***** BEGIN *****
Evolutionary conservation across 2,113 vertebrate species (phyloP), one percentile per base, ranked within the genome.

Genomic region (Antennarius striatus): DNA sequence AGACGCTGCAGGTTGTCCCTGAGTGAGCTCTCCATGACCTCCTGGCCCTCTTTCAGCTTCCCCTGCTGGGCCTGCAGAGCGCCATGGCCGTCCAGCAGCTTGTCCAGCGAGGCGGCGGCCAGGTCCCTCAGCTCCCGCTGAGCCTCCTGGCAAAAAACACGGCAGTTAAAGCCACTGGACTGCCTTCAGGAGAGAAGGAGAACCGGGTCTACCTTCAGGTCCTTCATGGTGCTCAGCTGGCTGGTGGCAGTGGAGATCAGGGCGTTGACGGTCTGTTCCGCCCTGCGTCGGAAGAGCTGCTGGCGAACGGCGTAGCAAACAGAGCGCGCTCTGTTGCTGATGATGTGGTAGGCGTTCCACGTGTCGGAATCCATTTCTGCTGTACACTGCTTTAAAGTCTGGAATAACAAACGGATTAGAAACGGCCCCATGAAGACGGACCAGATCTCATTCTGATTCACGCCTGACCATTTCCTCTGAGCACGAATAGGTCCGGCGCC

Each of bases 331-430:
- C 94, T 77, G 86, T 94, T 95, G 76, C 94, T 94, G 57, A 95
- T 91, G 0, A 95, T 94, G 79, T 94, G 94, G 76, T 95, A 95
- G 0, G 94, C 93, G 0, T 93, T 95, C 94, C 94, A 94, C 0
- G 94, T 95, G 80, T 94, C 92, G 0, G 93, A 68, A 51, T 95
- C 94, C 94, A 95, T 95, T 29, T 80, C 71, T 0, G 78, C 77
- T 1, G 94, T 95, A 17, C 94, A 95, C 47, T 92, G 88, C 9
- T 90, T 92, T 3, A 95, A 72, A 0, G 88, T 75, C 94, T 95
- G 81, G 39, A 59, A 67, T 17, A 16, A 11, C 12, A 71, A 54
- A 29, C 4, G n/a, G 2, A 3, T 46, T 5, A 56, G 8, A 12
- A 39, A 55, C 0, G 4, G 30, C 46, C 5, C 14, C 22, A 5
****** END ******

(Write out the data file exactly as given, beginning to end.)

Evolutionary conservation across 2,113 vertebrate species (phyloP), one percentile per base, ranked within the genome.

Genomic region (Antennarius striatus): DNA sequence AGACGCTGCAGGTTGTCCCTGAGTGAGCTCTCCATGACCTCCTGGCCCTCTTTCAGCTTCCCCTGCTGGGCCTGCAGAGCGCCATGGCCGTCCAGCAGCTTGTCCAGCGAGGCGGCGGCCAGGTCCCTCAGCTCCCGCTGAGCCTCCTGGCAAAAAACACGGCAGTTAAAGCCACTGGACTGCCTTCAGGAGAGAAGGAGAACCGGGTCTACCTTCAGGTCCTTCATGGTGCTCAGCTGGCTGGTGGCAGTGGAGATCAGGGCGTTGACGGTCTGTTCCGCCCTGCGTCGGAAGAGCTGCTGGCGAACGGCGTAGCAAACAGAGCGCGCTCTGTTGCTGATGATGTGGTAGGCGTTCCACGTGTCGGAATCCATTTCTGCTGTACACTGCTTTAAAGTCTGGAATAACAAACGGATTAGAAACGGCCCCATGAAGACGGACCAGATCTCATTCTGATTCACGCCTGACCATTTCCTCTGAGCACGAATAGGTCCGGCGCC

Each of bases 331-430:
- C 94, T 77, G 86, T 94, T 95, G 76, C 94, T 94, G 57, A 95
- T 91, G 0, A 95, T 94, G 79, T 94, G 94, G 76, T 95, A 95
- G 0, G 94, C 93, G 0, T 93, T 95, C 94, C 94, A 94, C 0
- G 94, T 95, G 80, T 94, C 92, G 0, G 93, A 68, A 51, T 95
- C 94, C 94, A 95, T 95, T 29, T 80, C 71, T 0, G 78, C 77
- T 1, G 94, T 95, A 17, C 94, A 95, C 47, T 92, G 88, C 9
- T 90, T 92, T 3, A 95, A 72, A 0, G 88, T 75, C 94, T 95
- G 81, G 39, A 59, A 67, T 17, A 16, A 11, C 12, A 71, A 54
- A 29, C 4, G n/a, G 2, A 3, T 46, T 5, A 56, G 8, A 12
- A 39, A 55, C 0, G 4, G 30, C 46, C 5, C 14, C 22, A 5